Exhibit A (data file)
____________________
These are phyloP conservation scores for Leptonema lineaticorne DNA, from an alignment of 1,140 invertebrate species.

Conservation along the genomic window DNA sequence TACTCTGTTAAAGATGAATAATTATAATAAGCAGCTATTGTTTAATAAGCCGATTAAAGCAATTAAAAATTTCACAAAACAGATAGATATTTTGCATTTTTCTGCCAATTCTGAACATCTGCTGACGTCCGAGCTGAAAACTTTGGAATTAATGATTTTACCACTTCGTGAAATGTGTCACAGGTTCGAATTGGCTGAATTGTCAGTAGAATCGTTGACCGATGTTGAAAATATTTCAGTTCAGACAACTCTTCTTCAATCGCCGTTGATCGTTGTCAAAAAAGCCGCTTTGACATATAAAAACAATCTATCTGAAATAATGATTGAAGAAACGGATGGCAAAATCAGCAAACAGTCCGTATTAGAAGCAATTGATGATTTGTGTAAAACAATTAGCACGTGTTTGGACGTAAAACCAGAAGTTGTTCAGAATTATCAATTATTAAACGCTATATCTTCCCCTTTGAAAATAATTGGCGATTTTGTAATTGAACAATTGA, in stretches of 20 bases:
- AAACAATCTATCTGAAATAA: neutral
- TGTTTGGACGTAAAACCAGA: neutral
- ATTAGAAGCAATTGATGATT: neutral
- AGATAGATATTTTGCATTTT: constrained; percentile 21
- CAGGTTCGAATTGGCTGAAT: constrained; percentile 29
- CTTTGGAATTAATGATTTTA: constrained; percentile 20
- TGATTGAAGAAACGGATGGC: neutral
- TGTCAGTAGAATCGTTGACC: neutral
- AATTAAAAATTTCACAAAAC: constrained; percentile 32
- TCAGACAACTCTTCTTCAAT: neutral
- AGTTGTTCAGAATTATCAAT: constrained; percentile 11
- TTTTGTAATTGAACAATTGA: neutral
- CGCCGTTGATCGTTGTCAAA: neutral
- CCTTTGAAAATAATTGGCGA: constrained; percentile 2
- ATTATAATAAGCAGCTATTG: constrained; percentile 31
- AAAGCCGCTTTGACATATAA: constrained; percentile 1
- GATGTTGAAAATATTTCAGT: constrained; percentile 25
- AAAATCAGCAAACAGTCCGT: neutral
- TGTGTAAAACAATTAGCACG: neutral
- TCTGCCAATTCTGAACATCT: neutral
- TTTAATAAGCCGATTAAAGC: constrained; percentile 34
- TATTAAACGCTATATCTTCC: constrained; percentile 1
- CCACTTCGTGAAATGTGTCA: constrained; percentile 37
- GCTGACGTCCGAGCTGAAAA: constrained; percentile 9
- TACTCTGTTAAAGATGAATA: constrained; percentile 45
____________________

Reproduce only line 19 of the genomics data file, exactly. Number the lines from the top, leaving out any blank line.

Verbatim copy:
- GATGTTGAAAATATTTCAGT: constrained; percentile 25